14 September 2022
Since Tesla’s Elon Musk attempted to purchase Twitter and tried to get information on the number of bots on the social media platform, Twitter bots have infested tens of thousands of posts day after day. In the cryptocurrency industry, bots are very prevalent and any time a popular crypto account posts, the thread is teeming with legions of bots trying to scam people. Despite people reporting the bots regularly, and openly complaining about the problem, Twitter has done very little to address the issue.
Twitter (NYSE: TWTR) has an issue with phony accounts, or bots, that are quite prevalent in the crypto ecosystem and other industries like technology, finance, and politics. While bots and fake accounts have been known to exist for quite some time, when Elon Musk tried to purchase Twitter this year, his team asked for numbers concerning the amount of spam accounts leveraging the social media application. When Musk decided to terminate the deal with Twitter, his lawyer explained that the Tesla executive needed more information necessary to “make an independent assessment of the prevalence of fake or spam accounts on Twitter’s platform.”
Musk’s attorney added:
Sometimes Twitter has ignored Mr. Musk’s requests, sometimes it has rejected them for reasons that appear to be unjustified, and sometimes it has claimed to comply while giving Mr. Musk incomplete or unusable information.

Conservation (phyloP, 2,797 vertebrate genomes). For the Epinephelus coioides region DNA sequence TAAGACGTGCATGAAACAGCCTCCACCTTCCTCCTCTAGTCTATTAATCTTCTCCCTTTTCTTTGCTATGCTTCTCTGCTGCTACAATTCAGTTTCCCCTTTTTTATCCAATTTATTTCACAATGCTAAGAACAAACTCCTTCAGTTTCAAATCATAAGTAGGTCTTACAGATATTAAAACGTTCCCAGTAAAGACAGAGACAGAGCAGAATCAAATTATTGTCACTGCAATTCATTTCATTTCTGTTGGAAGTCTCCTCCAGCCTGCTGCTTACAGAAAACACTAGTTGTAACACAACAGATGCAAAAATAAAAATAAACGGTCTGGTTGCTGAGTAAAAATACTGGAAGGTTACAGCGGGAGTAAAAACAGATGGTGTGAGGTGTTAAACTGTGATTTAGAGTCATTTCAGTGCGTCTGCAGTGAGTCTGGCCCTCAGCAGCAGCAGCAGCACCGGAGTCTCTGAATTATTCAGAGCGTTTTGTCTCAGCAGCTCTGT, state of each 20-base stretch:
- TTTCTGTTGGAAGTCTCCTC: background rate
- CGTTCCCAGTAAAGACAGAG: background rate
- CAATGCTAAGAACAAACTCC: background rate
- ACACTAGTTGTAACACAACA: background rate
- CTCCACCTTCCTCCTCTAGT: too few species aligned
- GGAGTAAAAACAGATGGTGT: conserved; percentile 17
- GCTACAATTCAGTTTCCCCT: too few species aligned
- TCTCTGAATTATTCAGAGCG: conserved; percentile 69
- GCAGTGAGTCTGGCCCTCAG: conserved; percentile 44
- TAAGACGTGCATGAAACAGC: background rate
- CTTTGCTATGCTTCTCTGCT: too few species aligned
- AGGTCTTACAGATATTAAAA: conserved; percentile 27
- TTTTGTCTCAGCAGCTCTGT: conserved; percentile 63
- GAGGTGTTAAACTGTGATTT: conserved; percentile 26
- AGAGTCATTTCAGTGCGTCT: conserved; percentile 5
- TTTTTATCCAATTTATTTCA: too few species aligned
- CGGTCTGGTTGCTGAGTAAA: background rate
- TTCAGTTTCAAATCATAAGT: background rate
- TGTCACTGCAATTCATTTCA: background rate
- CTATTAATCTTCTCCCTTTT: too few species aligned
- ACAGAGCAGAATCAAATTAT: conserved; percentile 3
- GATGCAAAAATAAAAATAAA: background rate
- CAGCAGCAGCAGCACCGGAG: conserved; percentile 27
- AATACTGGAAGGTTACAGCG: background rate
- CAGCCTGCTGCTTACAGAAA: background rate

At the end of August, a judge on the Delaware Court of Chancery ordered Twitter to provide Musk and his team with additional data. Furthermore, the U.S. Securities and Exchange Commission (SEC) also started a probe into the spam accounts using the social media application. On September 5, Musk tweeted about the new “Rings of Power” film and after his commentary, he said: “And 90% of my comments are bots.” Musk shared a picture of spam accounts pretending to be Binance CEO Changpeng Zhao, otherwise known as “CZ.”
The official Binance account on Twitter complained to the social media company in Musk’s thread and stressed: “Twitter, please, I see enough of my boss already. Can you help so I don’t have to see him 99x more each day?” The account name “CZ Binance” is a very popular spam account name right now, and a simple search will immediately produce 16 accounts pretending to be ”CZ Binance.” Spelling CZ’s name with the term Binance in different variations will produce dozens of CZ bots that are spamming people every single day on Twitter.
Currently, the legions of CZ bots that exist can be found spamming nearly every major crypto account that publishes a tweet. For instance, the Twitter account for Bitcoin.com News has 2.6 million followers, and every time the account tweets out a new article, spam accounts appear in great numbers and quite a few of them are fake CZ accounts. A great number of other phony accounts use non-fungible token (NFT) images for their profile pictures and spam out comments with links and further say: “Why isn’t anyone talking about this?” The people also have a phony account reply to the comment, in order to bolster the scam. “This is crazy dude,” one person says in response to a scam Youtube video link.